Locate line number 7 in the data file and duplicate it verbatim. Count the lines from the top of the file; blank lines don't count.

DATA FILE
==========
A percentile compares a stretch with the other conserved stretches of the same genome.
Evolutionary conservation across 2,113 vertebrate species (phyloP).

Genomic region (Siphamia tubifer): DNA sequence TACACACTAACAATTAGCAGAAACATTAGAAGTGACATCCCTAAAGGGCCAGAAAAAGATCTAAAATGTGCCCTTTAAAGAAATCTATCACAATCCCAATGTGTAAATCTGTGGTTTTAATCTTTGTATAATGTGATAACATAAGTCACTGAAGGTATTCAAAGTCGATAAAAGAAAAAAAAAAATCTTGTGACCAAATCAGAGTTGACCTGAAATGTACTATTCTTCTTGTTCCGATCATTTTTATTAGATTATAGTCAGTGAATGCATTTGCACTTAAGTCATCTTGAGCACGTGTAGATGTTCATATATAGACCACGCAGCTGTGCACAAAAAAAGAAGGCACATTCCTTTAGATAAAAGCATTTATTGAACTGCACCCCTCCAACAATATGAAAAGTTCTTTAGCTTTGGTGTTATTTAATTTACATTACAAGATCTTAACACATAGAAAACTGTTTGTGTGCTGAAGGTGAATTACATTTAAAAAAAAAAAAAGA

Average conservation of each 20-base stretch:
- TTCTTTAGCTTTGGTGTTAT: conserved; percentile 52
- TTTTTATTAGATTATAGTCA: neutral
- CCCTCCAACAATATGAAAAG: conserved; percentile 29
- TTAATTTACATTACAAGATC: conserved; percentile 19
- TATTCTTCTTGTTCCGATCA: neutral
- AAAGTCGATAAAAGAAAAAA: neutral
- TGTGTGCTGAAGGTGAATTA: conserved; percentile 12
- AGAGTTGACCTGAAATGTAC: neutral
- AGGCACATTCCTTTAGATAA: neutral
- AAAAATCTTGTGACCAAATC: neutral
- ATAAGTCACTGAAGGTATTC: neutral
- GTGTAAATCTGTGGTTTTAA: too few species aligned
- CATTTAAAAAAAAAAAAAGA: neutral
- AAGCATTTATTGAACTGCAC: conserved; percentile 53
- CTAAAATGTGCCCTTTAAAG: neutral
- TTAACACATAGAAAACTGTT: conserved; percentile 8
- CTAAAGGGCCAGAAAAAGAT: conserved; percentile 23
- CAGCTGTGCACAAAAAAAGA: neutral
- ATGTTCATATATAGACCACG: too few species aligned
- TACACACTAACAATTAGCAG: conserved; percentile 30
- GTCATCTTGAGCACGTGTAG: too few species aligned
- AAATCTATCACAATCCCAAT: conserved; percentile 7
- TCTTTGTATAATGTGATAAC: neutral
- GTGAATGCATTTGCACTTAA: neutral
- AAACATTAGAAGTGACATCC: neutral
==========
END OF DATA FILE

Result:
- CCCTCCAACAATATGAAAAG: conserved; percentile 29